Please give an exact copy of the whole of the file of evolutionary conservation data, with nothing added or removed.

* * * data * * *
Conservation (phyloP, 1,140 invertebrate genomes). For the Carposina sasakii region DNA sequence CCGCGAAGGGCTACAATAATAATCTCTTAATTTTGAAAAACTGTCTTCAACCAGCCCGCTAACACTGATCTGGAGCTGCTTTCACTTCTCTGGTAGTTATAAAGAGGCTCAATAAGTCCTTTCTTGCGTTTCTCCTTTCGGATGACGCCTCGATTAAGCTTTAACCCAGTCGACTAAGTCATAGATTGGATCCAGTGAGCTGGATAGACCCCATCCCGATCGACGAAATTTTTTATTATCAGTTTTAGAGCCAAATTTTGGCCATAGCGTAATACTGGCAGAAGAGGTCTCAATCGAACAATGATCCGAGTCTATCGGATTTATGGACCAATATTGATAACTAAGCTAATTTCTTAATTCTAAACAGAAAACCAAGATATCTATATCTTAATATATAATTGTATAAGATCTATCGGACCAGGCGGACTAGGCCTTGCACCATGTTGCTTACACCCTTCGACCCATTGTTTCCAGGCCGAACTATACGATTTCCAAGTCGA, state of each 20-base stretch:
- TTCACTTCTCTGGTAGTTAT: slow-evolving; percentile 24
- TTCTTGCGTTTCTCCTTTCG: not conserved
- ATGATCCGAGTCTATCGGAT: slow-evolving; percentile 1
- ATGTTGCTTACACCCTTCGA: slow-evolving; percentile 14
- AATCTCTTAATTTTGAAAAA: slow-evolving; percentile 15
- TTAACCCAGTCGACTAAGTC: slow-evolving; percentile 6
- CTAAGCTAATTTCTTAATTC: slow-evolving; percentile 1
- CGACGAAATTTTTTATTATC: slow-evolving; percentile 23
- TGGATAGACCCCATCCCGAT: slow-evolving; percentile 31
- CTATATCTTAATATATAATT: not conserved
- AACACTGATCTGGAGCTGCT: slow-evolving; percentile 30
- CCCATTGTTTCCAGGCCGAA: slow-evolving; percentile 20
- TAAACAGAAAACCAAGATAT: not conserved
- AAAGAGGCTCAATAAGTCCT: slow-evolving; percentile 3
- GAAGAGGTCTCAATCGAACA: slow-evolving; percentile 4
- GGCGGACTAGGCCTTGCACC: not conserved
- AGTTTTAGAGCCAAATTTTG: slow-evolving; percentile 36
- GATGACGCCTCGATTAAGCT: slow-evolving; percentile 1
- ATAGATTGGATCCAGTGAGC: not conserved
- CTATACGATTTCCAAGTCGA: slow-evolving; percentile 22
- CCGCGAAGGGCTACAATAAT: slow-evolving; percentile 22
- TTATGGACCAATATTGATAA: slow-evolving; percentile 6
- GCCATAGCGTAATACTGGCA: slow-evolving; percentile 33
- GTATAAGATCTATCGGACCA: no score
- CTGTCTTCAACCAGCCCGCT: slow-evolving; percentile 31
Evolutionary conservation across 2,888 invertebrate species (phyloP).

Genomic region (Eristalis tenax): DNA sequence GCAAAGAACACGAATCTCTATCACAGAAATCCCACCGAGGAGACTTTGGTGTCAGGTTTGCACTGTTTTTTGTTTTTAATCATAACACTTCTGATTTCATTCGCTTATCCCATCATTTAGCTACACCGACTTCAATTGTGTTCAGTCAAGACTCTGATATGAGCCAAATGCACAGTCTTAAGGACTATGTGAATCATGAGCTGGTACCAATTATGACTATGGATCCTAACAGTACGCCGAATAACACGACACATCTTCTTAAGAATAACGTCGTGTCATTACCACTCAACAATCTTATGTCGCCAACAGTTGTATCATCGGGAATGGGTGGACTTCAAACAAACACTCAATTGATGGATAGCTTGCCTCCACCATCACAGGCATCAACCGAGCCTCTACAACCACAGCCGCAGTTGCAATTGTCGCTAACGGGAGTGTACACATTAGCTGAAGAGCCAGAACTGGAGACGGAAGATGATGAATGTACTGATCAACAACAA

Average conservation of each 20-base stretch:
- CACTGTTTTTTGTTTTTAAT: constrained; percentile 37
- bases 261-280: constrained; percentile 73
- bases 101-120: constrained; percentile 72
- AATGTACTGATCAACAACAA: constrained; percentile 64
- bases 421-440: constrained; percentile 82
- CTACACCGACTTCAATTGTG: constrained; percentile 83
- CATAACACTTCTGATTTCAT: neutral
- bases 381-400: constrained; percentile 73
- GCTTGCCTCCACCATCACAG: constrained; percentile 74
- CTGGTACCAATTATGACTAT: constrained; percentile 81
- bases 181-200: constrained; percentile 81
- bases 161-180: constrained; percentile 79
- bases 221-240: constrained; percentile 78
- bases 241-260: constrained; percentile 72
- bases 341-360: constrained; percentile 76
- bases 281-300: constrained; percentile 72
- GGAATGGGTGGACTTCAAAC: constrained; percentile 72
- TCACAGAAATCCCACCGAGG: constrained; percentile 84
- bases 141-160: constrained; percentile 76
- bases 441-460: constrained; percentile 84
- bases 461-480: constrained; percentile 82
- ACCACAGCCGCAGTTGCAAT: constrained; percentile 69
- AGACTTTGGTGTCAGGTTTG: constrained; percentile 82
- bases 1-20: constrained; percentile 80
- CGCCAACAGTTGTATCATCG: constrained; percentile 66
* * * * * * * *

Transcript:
Conservation (phyloP, 1,140 invertebrate genomes). For the Carposina sasakii region DNA sequence CCGCGAAGGGCTACAATAATAATCTCTTAATTTTGAAAAACTGTCTTCAACCAGCCCGCTAACACTGATCTGGAGCTGCTTTCACTTCTCTGGTAGTTATAAAGAGGCTCAATAAGTCCTTTCTTGCGTTTCTCCTTTCGGATGACGCCTCGATTAAGCTTTAACCCAGTCGACTAAGTCATAGATTGGATCCAGTGAGCTGGATAGACCCCATCCCGATCGACGAAATTTTTTATTATCAGTTTTAGAGCCAAATTTTGGCCATAGCGTAATACTGGCAGAAGAGGTCTCAATCGAACAATGATCCGAGTCTATCGGATTTATGGACCAATATTGATAACTAAGCTAATTTCTTAATTCTAAACAGAAAACCAAGATATCTATATCTTAATATATAATTGTATAAGATCTATCGGACCAGGCGGACTAGGCCTTGCACCATGTTGCTTACACCCTTCGACCCATTGTTTCCAGGCCGAACTATACGATTTCCAAGTCGA, state of each 20-base stretch:
- TTCACTTCTCTGGTAGTTAT: slow-evolving; percentile 24
- TTCTTGCGTTTCTCCTTTCG: not conserved
- ATGATCCGAGTCTATCGGAT: slow-evolving; percentile 1
- ATGTTGCTTACACCCTTCGA: slow-evolving; percentile 14
- AATCTCTTAATTTTGAAAAA: slow-evolving; percentile 15
- TTAACCCAGTCGACTAAGTC: slow-evolving; percentile 6
- CTAAGCTAATTTCTTAATTC: slow-evolving; percentile 1
- CGACGAAATTTTTTATTATC: slow-evolving; percentile 23
- TGGATAGACCCCATCCCGAT: slow-evolving; percentile 31
- CTATATCTTAATATATAATT: not conserved
- AACACTGATCTGGAGCTGCT: slow-evolving; percentile 30
- CCCATTGTTTCCAGGCCGAA: slow-evolving; percentile 20
- TAAACAGAAAACCAAGATAT: not conserved
- AAAGAGGCTCAATAAGTCCT: slow-evolving; percentile 3
- GAAGAGGTCTCAATCGAACA: slow-evolving; percentile 4
- GGCGGACTAGGCCTTGCACC: not conserved
- AGTTTTAGAGCCAAATTTTG: slow-evolving; percentile 36
- GATGACGCCTCGATTAAGCT: slow-evolving; percentile 1
- ATAGATTGGATCCAGTGAGC: not conserved
- CTATACGATTTCCAAGTCGA: slow-evolving; percentile 22
- CCGCGAAGGGCTACAATAAT: slow-evolving; percentile 22
- TTATGGACCAATATTGATAA: slow-evolving; percentile 6
- GCCATAGCGTAATACTGGCA: slow-evolving; percentile 33
- GTATAAGATCTATCGGACCA: no score
- CTGTCTTCAACCAGCCCGCT: slow-evolving; percentile 31
Evolutionary conservation across 2,888 invertebrate species (phyloP).

Genomic region (Eristalis tenax): DNA sequence GCAAAGAACACGAATCTCTATCACAGAAATCCCACCGAGGAGACTTTGGTGTCAGGTTTGCACTGTTTTTTGTTTTTAATCATAACACTTCTGATTTCATTCGCTTATCCCATCATTTAGCTACACCGACTTCAATTGTGTTCAGTCAAGACTCTGATATGAGCCAAATGCACAGTCTTAAGGACTATGTGAATCATGAGCTGGTACCAATTATGACTATGGATCCTAACAGTACGCCGAATAACACGACACATCTTCTTAAGAATAACGTCGTGTCATTACCACTCAACAATCTTATGTCGCCAACAGTTGTATCATCGGGAATGGGTGGACTTCAAACAAACACTCAATTGATGGATAGCTTGCCTCCACCATCACAGGCATCAACCGAGCCTCTACAACCACAGCCGCAGTTGCAATTGTCGCTAACGGGAGTGTACACATTAGCTGAAGAGCCAGAACTGGAGACGGAAGATGATGAATGTACTGATCAACAACAA

Average conservation of each 20-base stretch:
- CACTGTTTTTTGTTTTTAAT: constrained; percentile 37
- bases 261-280: constrained; percentile 73
- bases 101-120: constrained; percentile 72
- AATGTACTGATCAACAACAA: constrained; percentile 64
- bases 421-440: constrained; percentile 82
- CTACACCGACTTCAATTGTG: constrained; percentile 83
- CATAACACTTCTGATTTCAT: neutral
- bases 381-400: constrained; percentile 73
- GCTTGCCTCCACCATCACAG: constrained; percentile 74
- CTGGTACCAATTATGACTAT: constrained; percentile 81
- bases 181-200: constrained; percentile 81
- bases 161-180: constrained; percentile 79
- bases 221-240: constrained; percentile 78
- bases 241-260: constrained; percentile 72
- bases 341-360: constrained; percentile 76
- bases 281-300: constrained; percentile 72
- GGAATGGGTGGACTTCAAAC: constrained; percentile 72
- TCACAGAAATCCCACCGAGG: constrained; percentile 84
- bases 141-160: constrained; percentile 76
- bases 441-460: constrained; percentile 84
- bases 461-480: constrained; percentile 82
- ACCACAGCCGCAGTTGCAAT: constrained; percentile 69
- AGACTTTGGTGTCAGGTTTG: constrained; percentile 82
- bases 1-20: constrained; percentile 80
- CGCCAACAGTTGTATCATCG: constrained; percentile 66